When buyers think of a green home, they think of features that will first save energy and second improve the quality of the air in the home, according to survey results released by the National Association of Home Builders (NAHB) at the NAHB International Builders’ Show in Las Vegas last week.
NAHB surveyed nearly 4,000 homebuyers, both recent and prospective, on the types of features they prefer to have in their home, including eco-friendly components and designs.
To achieve their energy efficiency goals, buyers would most like to have windows and appliances rated Energy Star, efficient lighting (using less energy than traditional bulbs), and insulation higher than required by code.
More than half of homebuyers also find these indoor air quality features essential or desirable: a home dehumidification system, an electronic air cleaner and low volatile organic compound (VOC) materials.
“It’s confirmation that the most attractive green features for homebuyers are those that help them save money on energy costs as well as those that improve the air quality inside their homes,” says Rose Quint, associate vice president of survey research at NAHB.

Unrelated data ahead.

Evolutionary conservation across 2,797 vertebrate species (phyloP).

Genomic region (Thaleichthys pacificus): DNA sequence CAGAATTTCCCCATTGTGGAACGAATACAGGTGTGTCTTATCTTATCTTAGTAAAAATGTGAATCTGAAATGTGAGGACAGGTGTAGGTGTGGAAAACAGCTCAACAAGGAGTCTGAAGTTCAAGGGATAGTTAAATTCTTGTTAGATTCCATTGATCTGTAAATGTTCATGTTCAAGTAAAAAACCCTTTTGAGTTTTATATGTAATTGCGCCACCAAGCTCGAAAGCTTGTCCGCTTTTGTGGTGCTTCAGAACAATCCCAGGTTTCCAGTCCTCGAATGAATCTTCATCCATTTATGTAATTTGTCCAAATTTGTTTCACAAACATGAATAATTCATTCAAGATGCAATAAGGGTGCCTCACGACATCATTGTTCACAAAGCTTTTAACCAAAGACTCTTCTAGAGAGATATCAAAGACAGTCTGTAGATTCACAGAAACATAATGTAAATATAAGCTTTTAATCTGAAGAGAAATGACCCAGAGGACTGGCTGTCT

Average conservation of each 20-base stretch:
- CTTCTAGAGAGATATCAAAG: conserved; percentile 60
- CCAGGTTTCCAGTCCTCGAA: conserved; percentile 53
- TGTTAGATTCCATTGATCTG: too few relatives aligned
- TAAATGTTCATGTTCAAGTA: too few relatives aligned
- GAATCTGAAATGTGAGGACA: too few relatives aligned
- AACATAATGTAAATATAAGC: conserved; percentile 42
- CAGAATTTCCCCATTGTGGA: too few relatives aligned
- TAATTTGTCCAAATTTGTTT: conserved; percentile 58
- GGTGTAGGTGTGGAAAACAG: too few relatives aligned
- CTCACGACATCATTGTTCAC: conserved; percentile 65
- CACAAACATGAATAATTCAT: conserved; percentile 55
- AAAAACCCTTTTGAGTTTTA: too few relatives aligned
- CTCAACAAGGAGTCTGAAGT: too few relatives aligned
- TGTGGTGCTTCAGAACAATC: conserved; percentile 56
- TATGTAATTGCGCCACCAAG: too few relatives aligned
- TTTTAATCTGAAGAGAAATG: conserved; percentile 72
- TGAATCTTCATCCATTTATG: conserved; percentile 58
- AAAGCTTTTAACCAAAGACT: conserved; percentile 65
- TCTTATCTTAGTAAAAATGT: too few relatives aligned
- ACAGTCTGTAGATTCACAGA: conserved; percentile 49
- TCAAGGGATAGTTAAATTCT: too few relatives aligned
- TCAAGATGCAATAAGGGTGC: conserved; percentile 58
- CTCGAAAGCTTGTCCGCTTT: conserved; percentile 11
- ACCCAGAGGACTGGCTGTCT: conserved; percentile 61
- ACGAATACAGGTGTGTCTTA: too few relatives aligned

Green features buyers don’t care about
A roof partially or completely covered by plants is the least appealing green feature – only 24 percent of buyers would want it in their next home. Many homebuyers are simply indifferent toward other green features, too, such as roof-mounted wind turbines, rainwater collection systems and recycled material or prefabricated building components.
It’s largely about the money
Consumers like the cost savings green features provide. Nearly half of homebuyers are willing to invest between $1,000 and $9,999 for $1,000 annual savings on their utility bills, with 37 percent willing to spend upward of $10,000. The average amount increases based on the price of the home, ranging from $6,653 for homes priced under $150,000, to $10,560 for homes valued at $500,000 or more.
Survey findings also show that most homebuyers would prefer a number of green options versus the non-green alternative: 74 percent would rather have features and finishes made of more expensive materials that last longer versus 26 percent who would prefer them to be made of cheaper materials that need to be replaced more often.
Similarly, 65 percent would opt for low-maintenance landscaping versus 35 percent who prefer a conventional lawn.
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